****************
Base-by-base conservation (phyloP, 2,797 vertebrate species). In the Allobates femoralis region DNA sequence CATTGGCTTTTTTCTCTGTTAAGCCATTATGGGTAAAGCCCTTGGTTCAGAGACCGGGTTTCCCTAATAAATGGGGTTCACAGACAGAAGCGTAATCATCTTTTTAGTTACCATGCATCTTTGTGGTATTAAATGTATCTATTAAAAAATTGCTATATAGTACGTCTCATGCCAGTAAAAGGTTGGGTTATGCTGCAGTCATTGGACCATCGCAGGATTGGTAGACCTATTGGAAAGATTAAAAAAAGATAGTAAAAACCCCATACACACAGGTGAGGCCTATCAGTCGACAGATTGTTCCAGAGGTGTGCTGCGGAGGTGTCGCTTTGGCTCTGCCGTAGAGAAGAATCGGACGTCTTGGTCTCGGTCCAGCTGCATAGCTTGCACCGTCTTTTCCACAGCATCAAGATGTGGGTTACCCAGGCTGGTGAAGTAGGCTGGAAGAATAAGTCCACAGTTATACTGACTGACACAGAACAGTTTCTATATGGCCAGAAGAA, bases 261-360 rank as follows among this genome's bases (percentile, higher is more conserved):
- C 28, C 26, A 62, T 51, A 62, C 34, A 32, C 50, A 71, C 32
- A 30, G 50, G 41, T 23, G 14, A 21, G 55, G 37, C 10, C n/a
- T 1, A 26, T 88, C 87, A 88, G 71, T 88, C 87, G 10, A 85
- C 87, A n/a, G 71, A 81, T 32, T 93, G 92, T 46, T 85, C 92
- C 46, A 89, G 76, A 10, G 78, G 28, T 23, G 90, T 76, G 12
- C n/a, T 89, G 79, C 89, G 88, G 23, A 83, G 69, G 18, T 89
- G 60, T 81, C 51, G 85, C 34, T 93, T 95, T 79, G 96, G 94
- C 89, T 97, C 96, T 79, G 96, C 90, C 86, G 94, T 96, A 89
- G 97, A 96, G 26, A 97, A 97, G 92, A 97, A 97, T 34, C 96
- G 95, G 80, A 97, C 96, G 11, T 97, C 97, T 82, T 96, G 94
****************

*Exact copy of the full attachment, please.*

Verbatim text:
Base-by-base conservation (phyloP, 2,797 vertebrate species). In the Allobates femoralis region DNA sequence CATTGGCTTTTTTCTCTGTTAAGCCATTATGGGTAAAGCCCTTGGTTCAGAGACCGGGTTTCCCTAATAAATGGGGTTCACAGACAGAAGCGTAATCATCTTTTTAGTTACCATGCATCTTTGTGGTATTAAATGTATCTATTAAAAAATTGCTATATAGTACGTCTCATGCCAGTAAAAGGTTGGGTTATGCTGCAGTCATTGGACCATCGCAGGATTGGTAGACCTATTGGAAAGATTAAAAAAAGATAGTAAAAACCCCATACACACAGGTGAGGCCTATCAGTCGACAGATTGTTCCAGAGGTGTGCTGCGGAGGTGTCGCTTTGGCTCTGCCGTAGAGAAGAATCGGACGTCTTGGTCTCGGTCCAGCTGCATAGCTTGCACCGTCTTTTCCACAGCATCAAGATGTGGGTTACCCAGGCTGGTGAAGTAGGCTGGAAGAATAAGTCCACAGTTATACTGACTGACACAGAACAGTTTCTATATGGCCAGAAGAA, bases 261-360 rank as follows among this genome's bases (percentile, higher is more conserved):
- C 28, C 26, A 62, T 51, A 62, C 34, A 32, C 50, A 71, C 32
- A 30, G 50, G 41, T 23, G 14, A 21, G 55, G 37, C 10, C n/a
- T 1, A 26, T 88, C 87, A 88, G 71, T 88, C 87, G 10, A 85
- C 87, A n/a, G 71, A 81, T 32, T 93, G 92, T 46, T 85, C 92
- C 46, A 89, G 76, A 10, G 78, G 28, T 23, G 90, T 76, G 12
- C n/a, T 89, G 79, C 89, G 88, G 23, A 83, G 69, G 18, T 89
- G 60, T 81, C 51, G 85, C 34, T 93, T 95, T 79, G 96, G 94
- C 89, T 97, C 96, T 79, G 96, C 90, C 86, G 94, T 96, A 89
- G 97, A 96, G 26, A 97, A 97, G 92, A 97, A 97, T 34, C 96
- G 95, G 80, A 97, C 96, G 11, T 97, C 97, T 82, T 96, G 94